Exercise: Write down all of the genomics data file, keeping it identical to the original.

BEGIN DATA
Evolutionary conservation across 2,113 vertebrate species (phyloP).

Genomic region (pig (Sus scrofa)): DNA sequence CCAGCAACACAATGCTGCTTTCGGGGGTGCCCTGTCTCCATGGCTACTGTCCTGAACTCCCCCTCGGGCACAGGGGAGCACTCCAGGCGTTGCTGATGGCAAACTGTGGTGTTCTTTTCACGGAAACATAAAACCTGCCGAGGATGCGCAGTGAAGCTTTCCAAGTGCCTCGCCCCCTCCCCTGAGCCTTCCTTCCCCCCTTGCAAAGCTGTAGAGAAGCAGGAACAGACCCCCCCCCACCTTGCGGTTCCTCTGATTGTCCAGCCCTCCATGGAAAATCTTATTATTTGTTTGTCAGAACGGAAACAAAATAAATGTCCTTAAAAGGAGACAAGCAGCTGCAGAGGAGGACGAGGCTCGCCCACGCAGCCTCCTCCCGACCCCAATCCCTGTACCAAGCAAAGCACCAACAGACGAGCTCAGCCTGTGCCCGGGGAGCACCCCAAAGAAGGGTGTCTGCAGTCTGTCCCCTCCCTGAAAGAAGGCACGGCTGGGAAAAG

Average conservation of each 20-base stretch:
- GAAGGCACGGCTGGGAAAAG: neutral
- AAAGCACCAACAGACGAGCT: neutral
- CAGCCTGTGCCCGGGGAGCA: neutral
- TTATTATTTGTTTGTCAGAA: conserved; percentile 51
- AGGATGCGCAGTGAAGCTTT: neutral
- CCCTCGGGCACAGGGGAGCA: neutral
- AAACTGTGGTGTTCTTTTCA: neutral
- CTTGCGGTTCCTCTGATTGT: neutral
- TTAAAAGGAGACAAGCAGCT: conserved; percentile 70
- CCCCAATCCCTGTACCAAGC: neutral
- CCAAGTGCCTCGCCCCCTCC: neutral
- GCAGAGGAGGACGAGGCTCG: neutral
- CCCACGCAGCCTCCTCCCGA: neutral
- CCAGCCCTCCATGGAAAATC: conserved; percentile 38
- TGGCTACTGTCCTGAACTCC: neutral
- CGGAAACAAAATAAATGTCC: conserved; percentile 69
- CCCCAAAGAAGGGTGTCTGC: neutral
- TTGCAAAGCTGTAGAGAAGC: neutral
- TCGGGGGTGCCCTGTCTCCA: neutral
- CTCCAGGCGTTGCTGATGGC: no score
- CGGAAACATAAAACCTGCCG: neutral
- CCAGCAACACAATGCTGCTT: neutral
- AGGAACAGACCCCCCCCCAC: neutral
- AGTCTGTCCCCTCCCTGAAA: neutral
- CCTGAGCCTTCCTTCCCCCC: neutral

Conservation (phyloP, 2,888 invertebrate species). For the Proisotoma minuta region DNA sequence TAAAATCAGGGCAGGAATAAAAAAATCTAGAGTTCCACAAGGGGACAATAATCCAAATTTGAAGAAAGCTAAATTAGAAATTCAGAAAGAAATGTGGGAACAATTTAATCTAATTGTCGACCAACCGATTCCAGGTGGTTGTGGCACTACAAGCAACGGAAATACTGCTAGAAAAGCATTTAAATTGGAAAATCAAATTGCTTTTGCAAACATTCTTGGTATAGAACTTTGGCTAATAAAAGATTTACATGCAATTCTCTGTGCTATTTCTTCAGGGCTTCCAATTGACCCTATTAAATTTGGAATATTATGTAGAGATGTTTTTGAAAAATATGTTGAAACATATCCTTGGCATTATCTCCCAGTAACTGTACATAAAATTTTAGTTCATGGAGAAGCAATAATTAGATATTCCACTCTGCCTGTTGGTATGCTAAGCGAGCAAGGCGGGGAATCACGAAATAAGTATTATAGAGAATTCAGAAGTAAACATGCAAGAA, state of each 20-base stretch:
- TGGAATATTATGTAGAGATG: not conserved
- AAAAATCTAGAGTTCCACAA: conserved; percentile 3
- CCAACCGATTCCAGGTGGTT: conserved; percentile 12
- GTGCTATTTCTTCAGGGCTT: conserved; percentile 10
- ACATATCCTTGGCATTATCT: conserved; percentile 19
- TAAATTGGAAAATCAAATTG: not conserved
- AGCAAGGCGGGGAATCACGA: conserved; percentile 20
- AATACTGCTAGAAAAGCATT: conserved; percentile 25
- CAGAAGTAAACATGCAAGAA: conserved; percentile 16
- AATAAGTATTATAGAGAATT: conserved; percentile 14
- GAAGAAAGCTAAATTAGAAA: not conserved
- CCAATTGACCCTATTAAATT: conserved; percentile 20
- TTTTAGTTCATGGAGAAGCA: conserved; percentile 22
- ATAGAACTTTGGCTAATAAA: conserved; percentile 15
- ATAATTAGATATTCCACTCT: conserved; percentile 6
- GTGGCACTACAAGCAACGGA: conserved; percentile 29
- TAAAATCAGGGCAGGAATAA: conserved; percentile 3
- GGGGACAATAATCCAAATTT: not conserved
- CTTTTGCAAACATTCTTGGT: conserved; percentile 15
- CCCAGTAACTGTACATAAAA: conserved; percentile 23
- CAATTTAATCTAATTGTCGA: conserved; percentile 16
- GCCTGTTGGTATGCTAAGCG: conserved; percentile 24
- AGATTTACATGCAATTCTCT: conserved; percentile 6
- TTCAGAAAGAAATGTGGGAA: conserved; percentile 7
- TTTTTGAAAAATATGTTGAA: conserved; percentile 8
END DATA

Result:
Evolutionary conservation across 2,113 vertebrate species (phyloP).

Genomic region (pig (Sus scrofa)): DNA sequence CCAGCAACACAATGCTGCTTTCGGGGGTGCCCTGTCTCCATGGCTACTGTCCTGAACTCCCCCTCGGGCACAGGGGAGCACTCCAGGCGTTGCTGATGGCAAACTGTGGTGTTCTTTTCACGGAAACATAAAACCTGCCGAGGATGCGCAGTGAAGCTTTCCAAGTGCCTCGCCCCCTCCCCTGAGCCTTCCTTCCCCCCTTGCAAAGCTGTAGAGAAGCAGGAACAGACCCCCCCCCACCTTGCGGTTCCTCTGATTGTCCAGCCCTCCATGGAAAATCTTATTATTTGTTTGTCAGAACGGAAACAAAATAAATGTCCTTAAAAGGAGACAAGCAGCTGCAGAGGAGGACGAGGCTCGCCCACGCAGCCTCCTCCCGACCCCAATCCCTGTACCAAGCAAAGCACCAACAGACGAGCTCAGCCTGTGCCCGGGGAGCACCCCAAAGAAGGGTGTCTGCAGTCTGTCCCCTCCCTGAAAGAAGGCACGGCTGGGAAAAG

Average conservation of each 20-base stretch:
- GAAGGCACGGCTGGGAAAAG: neutral
- AAAGCACCAACAGACGAGCT: neutral
- CAGCCTGTGCCCGGGGAGCA: neutral
- TTATTATTTGTTTGTCAGAA: conserved; percentile 51
- AGGATGCGCAGTGAAGCTTT: neutral
- CCCTCGGGCACAGGGGAGCA: neutral
- AAACTGTGGTGTTCTTTTCA: neutral
- CTTGCGGTTCCTCTGATTGT: neutral
- TTAAAAGGAGACAAGCAGCT: conserved; percentile 70
- CCCCAATCCCTGTACCAAGC: neutral
- CCAAGTGCCTCGCCCCCTCC: neutral
- GCAGAGGAGGACGAGGCTCG: neutral
- CCCACGCAGCCTCCTCCCGA: neutral
- CCAGCCCTCCATGGAAAATC: conserved; percentile 38
- TGGCTACTGTCCTGAACTCC: neutral
- CGGAAACAAAATAAATGTCC: conserved; percentile 69
- CCCCAAAGAAGGGTGTCTGC: neutral
- TTGCAAAGCTGTAGAGAAGC: neutral
- TCGGGGGTGCCCTGTCTCCA: neutral
- CTCCAGGCGTTGCTGATGGC: no score
- CGGAAACATAAAACCTGCCG: neutral
- CCAGCAACACAATGCTGCTT: neutral
- AGGAACAGACCCCCCCCCAC: neutral
- AGTCTGTCCCCTCCCTGAAA: neutral
- CCTGAGCCTTCCTTCCCCCC: neutral

Conservation (phyloP, 2,888 invertebrate species). For the Proisotoma minuta region DNA sequence TAAAATCAGGGCAGGAATAAAAAAATCTAGAGTTCCACAAGGGGACAATAATCCAAATTTGAAGAAAGCTAAATTAGAAATTCAGAAAGAAATGTGGGAACAATTTAATCTAATTGTCGACCAACCGATTCCAGGTGGTTGTGGCACTACAAGCAACGGAAATACTGCTAGAAAAGCATTTAAATTGGAAAATCAAATTGCTTTTGCAAACATTCTTGGTATAGAACTTTGGCTAATAAAAGATTTACATGCAATTCTCTGTGCTATTTCTTCAGGGCTTCCAATTGACCCTATTAAATTTGGAATATTATGTAGAGATGTTTTTGAAAAATATGTTGAAACATATCCTTGGCATTATCTCCCAGTAACTGTACATAAAATTTTAGTTCATGGAGAAGCAATAATTAGATATTCCACTCTGCCTGTTGGTATGCTAAGCGAGCAAGGCGGGGAATCACGAAATAAGTATTATAGAGAATTCAGAAGTAAACATGCAAGAA, state of each 20-base stretch:
- TGGAATATTATGTAGAGATG: not conserved
- AAAAATCTAGAGTTCCACAA: conserved; percentile 3
- CCAACCGATTCCAGGTGGTT: conserved; percentile 12
- GTGCTATTTCTTCAGGGCTT: conserved; percentile 10
- ACATATCCTTGGCATTATCT: conserved; percentile 19
- TAAATTGGAAAATCAAATTG: not conserved
- AGCAAGGCGGGGAATCACGA: conserved; percentile 20
- AATACTGCTAGAAAAGCATT: conserved; percentile 25
- CAGAAGTAAACATGCAAGAA: conserved; percentile 16
- AATAAGTATTATAGAGAATT: conserved; percentile 14
- GAAGAAAGCTAAATTAGAAA: not conserved
- CCAATTGACCCTATTAAATT: conserved; percentile 20
- TTTTAGTTCATGGAGAAGCA: conserved; percentile 22
- ATAGAACTTTGGCTAATAAA: conserved; percentile 15
- ATAATTAGATATTCCACTCT: conserved; percentile 6
- GTGGCACTACAAGCAACGGA: conserved; percentile 29
- TAAAATCAGGGCAGGAATAA: conserved; percentile 3
- GGGGACAATAATCCAAATTT: not conserved
- CTTTTGCAAACATTCTTGGT: conserved; percentile 15
- CCCAGTAACTGTACATAAAA: conserved; percentile 23
- CAATTTAATCTAATTGTCGA: conserved; percentile 16
- GCCTGTTGGTATGCTAAGCG: conserved; percentile 24
- AGATTTACATGCAATTCTCT: conserved; percentile 6
- TTCAGAAAGAAATGTGGGAA: conserved; percentile 7
- TTTTTGAAAAATATGTTGAA: conserved; percentile 8